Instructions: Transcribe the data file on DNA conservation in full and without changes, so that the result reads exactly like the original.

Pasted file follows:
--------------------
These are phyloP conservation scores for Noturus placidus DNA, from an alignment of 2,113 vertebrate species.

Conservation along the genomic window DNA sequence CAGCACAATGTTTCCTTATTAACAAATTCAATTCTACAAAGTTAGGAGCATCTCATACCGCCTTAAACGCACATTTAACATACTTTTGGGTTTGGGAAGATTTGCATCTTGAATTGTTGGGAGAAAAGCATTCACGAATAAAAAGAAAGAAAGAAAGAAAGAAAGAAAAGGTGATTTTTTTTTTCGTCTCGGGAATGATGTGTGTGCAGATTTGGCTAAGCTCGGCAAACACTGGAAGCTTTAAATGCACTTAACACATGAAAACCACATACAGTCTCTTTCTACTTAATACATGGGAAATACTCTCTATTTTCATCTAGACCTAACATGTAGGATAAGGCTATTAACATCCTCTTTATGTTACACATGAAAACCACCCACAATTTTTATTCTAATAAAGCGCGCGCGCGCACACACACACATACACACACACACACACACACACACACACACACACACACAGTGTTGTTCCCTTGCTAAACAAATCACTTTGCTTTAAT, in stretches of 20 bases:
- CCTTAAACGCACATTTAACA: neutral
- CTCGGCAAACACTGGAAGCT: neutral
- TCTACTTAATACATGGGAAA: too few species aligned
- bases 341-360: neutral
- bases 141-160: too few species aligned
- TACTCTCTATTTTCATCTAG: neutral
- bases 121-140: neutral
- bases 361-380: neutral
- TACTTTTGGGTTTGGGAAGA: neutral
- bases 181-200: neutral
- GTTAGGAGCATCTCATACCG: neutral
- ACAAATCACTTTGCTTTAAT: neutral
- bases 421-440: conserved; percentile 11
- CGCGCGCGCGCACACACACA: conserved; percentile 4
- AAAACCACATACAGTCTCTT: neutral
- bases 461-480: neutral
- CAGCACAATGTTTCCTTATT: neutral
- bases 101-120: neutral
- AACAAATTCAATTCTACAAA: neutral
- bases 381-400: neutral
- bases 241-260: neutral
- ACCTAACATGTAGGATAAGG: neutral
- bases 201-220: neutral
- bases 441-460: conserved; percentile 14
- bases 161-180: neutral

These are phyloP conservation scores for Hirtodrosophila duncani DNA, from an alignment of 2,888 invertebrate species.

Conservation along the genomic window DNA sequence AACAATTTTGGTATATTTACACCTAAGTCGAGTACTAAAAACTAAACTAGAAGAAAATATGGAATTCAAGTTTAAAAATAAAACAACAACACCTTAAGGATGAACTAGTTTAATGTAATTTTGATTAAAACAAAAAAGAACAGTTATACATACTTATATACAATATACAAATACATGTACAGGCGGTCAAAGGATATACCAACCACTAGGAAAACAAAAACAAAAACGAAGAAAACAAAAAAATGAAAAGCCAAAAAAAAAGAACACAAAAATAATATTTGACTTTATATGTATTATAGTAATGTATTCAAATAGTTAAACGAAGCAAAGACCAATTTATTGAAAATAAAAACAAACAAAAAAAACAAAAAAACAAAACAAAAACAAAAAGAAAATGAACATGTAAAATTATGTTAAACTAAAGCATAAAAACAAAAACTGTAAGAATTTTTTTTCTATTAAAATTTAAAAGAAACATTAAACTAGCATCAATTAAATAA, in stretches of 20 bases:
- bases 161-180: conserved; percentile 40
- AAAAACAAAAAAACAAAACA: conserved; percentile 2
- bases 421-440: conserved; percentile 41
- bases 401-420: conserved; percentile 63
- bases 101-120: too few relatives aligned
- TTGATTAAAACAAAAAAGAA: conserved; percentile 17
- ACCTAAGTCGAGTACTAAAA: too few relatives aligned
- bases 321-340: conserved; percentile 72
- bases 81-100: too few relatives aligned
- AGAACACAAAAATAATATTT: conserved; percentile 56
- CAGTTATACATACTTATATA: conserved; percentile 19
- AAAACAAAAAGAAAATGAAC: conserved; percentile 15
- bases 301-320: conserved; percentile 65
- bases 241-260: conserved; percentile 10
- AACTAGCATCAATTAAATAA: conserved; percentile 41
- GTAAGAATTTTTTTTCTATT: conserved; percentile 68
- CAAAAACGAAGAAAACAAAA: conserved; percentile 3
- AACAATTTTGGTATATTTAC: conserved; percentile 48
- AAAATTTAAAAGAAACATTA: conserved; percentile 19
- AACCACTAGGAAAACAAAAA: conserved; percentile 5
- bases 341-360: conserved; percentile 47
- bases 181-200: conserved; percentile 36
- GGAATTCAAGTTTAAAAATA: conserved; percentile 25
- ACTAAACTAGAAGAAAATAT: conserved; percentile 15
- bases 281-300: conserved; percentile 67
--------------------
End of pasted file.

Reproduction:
These are phyloP conservation scores for Noturus placidus DNA, from an alignment of 2,113 vertebrate species.

Conservation along the genomic window DNA sequence CAGCACAATGTTTCCTTATTAACAAATTCAATTCTACAAAGTTAGGAGCATCTCATACCGCCTTAAACGCACATTTAACATACTTTTGGGTTTGGGAAGATTTGCATCTTGAATTGTTGGGAGAAAAGCATTCACGAATAAAAAGAAAGAAAGAAAGAAAGAAAGAAAAGGTGATTTTTTTTTTCGTCTCGGGAATGATGTGTGTGCAGATTTGGCTAAGCTCGGCAAACACTGGAAGCTTTAAATGCACTTAACACATGAAAACCACATACAGTCTCTTTCTACTTAATACATGGGAAATACTCTCTATTTTCATCTAGACCTAACATGTAGGATAAGGCTATTAACATCCTCTTTATGTTACACATGAAAACCACCCACAATTTTTATTCTAATAAAGCGCGCGCGCGCACACACACACATACACACACACACACACACACACACACACACACACACACAGTGTTGTTCCCTTGCTAAACAAATCACTTTGCTTTAAT, in stretches of 20 bases:
- CCTTAAACGCACATTTAACA: neutral
- CTCGGCAAACACTGGAAGCT: neutral
- TCTACTTAATACATGGGAAA: too few species aligned
- bases 341-360: neutral
- bases 141-160: too few species aligned
- TACTCTCTATTTTCATCTAG: neutral
- bases 121-140: neutral
- bases 361-380: neutral
- TACTTTTGGGTTTGGGAAGA: neutral
- bases 181-200: neutral
- GTTAGGAGCATCTCATACCG: neutral
- ACAAATCACTTTGCTTTAAT: neutral
- bases 421-440: conserved; percentile 11
- CGCGCGCGCGCACACACACA: conserved; percentile 4
- AAAACCACATACAGTCTCTT: neutral
- bases 461-480: neutral
- CAGCACAATGTTTCCTTATT: neutral
- bases 101-120: neutral
- AACAAATTCAATTCTACAAA: neutral
- bases 381-400: neutral
- bases 241-260: neutral
- ACCTAACATGTAGGATAAGG: neutral
- bases 201-220: neutral
- bases 441-460: conserved; percentile 14
- bases 161-180: neutral

These are phyloP conservation scores for Hirtodrosophila duncani DNA, from an alignment of 2,888 invertebrate species.

Conservation along the genomic window DNA sequence AACAATTTTGGTATATTTACACCTAAGTCGAGTACTAAAAACTAAACTAGAAGAAAATATGGAATTCAAGTTTAAAAATAAAACAACAACACCTTAAGGATGAACTAGTTTAATGTAATTTTGATTAAAACAAAAAAGAACAGTTATACATACTTATATACAATATACAAATACATGTACAGGCGGTCAAAGGATATACCAACCACTAGGAAAACAAAAACAAAAACGAAGAAAACAAAAAAATGAAAAGCCAAAAAAAAAGAACACAAAAATAATATTTGACTTTATATGTATTATAGTAATGTATTCAAATAGTTAAACGAAGCAAAGACCAATTTATTGAAAATAAAAACAAACAAAAAAAACAAAAAAACAAAACAAAAACAAAAAGAAAATGAACATGTAAAATTATGTTAAACTAAAGCATAAAAACAAAAACTGTAAGAATTTTTTTTCTATTAAAATTTAAAAGAAACATTAAACTAGCATCAATTAAATAA, in stretches of 20 bases:
- bases 161-180: conserved; percentile 40
- AAAAACAAAAAAACAAAACA: conserved; percentile 2
- bases 421-440: conserved; percentile 41
- bases 401-420: conserved; percentile 63
- bases 101-120: too few relatives aligned
- TTGATTAAAACAAAAAAGAA: conserved; percentile 17
- ACCTAAGTCGAGTACTAAAA: too few relatives aligned
- bases 321-340: conserved; percentile 72
- bases 81-100: too few relatives aligned
- AGAACACAAAAATAATATTT: conserved; percentile 56
- CAGTTATACATACTTATATA: conserved; percentile 19
- AAAACAAAAAGAAAATGAAC: conserved; percentile 15
- bases 301-320: conserved; percentile 65
- bases 241-260: conserved; percentile 10
- AACTAGCATCAATTAAATAA: conserved; percentile 41
- GTAAGAATTTTTTTTCTATT: conserved; percentile 68
- CAAAAACGAAGAAAACAAAA: conserved; percentile 3
- AACAATTTTGGTATATTTAC: conserved; percentile 48
- AAAATTTAAAAGAAACATTA: conserved; percentile 19
- AACCACTAGGAAAACAAAAA: conserved; percentile 5
- bases 341-360: conserved; percentile 47
- bases 181-200: conserved; percentile 36
- GGAATTCAAGTTTAAAAATA: conserved; percentile 25
- ACTAAACTAGAAGAAAATAT: conserved; percentile 15
- bases 281-300: conserved; percentile 67